This is just one example of what can happen when boundaries are not established and moms begin to overcompensate for any difficulties their children have. We don’t want our kids to be sad or lonely, so we protect them from ever dealing with feelings, hardships, or loneliness. In many ways, my girlfriend was exhibiting the same over-reach on most interactions with her son. I get it. We want to comfort our kids. However, not allowing them to develop self-soothing skills is a boomerang issue that’s going to bite both of these single moms in the butt as their sons enter (oh, right now) sixth grade.

Dads Deserve Time Too

There was no doubt that I was a compassionate and available father. We did not fight or litigate which of us deserved the 70% gift of the custodial parent role. It was given to my ex-wife by the state and then enforced by the state’s attorney’s office. There was no reason for me to be considered a deadbeat dad, yet when my ex-wife filed our decree with the AG’s office three years after our divorce, it was not because she was worried about child support or me abandoning our kids. My wife weaponized the AG’s enforcement system to punish and hurt me.

It worked. But, should we keep allowing this *bs* to happen?

In my case, both mom and dad made similar incomes. Both parents were willing and able to parent equally. And my ex-wife used the system to hurt me. And each time over the course of the 13 years I was under the burden of the “deadbeat dad” status on my credit report, she continued to skip or miss meetings with our AG case worker. She said she was willing to adjust the child support during one period when I was unemployed. But she wouldn’t come to the meeting that was set. The last time, the AG case worker said, “If she misses the next meeting we can file an injunction against her.” Rather, I got another job and continued to pay.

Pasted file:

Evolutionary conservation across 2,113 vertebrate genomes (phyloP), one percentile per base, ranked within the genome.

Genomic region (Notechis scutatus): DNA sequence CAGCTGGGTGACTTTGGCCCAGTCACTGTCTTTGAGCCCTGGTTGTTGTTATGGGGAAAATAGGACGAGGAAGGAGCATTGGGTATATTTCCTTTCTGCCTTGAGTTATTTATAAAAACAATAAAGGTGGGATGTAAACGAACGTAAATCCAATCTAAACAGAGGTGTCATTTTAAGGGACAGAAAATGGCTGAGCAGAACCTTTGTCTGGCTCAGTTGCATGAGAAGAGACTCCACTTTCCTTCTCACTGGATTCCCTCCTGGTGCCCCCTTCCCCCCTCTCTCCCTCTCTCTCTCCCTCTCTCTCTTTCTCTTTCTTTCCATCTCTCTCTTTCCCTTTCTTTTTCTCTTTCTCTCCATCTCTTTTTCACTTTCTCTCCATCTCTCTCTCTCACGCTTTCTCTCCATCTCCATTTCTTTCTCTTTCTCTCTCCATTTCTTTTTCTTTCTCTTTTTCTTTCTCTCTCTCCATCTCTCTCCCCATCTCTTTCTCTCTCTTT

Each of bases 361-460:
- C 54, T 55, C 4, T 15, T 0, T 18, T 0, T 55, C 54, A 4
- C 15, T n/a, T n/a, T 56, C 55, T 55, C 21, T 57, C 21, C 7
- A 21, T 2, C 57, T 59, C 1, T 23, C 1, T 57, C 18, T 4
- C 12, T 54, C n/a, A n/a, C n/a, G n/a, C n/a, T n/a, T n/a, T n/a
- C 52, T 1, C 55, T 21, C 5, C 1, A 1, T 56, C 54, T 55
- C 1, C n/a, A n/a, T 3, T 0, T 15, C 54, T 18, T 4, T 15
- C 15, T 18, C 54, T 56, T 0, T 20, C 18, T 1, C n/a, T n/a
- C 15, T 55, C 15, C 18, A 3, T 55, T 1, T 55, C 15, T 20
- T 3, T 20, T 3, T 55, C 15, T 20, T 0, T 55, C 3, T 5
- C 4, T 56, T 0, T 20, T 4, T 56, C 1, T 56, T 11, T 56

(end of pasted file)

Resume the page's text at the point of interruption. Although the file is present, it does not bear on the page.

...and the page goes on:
Dads *can be* equal parents. Yes, there are exceptions. There are awful moms as well as awful dads. But, if two parents want to co-parent as friends, want to share expenses as co-parents, and want what’s best for their kids, WE HAVE GOT TO CHANGE THE SYSTEM.

The lawyer that I was chatting with over coffee, continued to contradict the above thesis, siding with the theme that most men are assholes and will skip paying child support at any opportunity. That could be the case with some men, but this man (me) was a 100% involved and engaged dad from before either of our kids were born. I expected that I would be a valued partner even after we divorced. My ex-wife, the one who chose divorce and then chose to give me less than half of the time she had with our kids, had other plans. She did whatever she wanted. She knew I was not going to sue her about the co-parenting or parenting plan.

The miss, however, is this: she did not understand that arrows fired at the other parent will ALWAYS damage the children. She still does not understand that core principle. She still lofts incendiary bombs into my relationships with my son and my daughter. I’m not sure how she doesn’t understand her actions are hurting her relationship with them more than mine. She’s blind to the emotional impact of her animosity. Heck, perhaps that was the problem all along. The lack of empathy for the father of her children continues.

I do believe, my ex is sleeping in the bed she made, with a man who’s as OCD as she is. Maybe that’s what she needed all along, but it’s sure not what my kids needed. At least now, as they grow older, they get to decide.


John McElhenney – life coach austin texas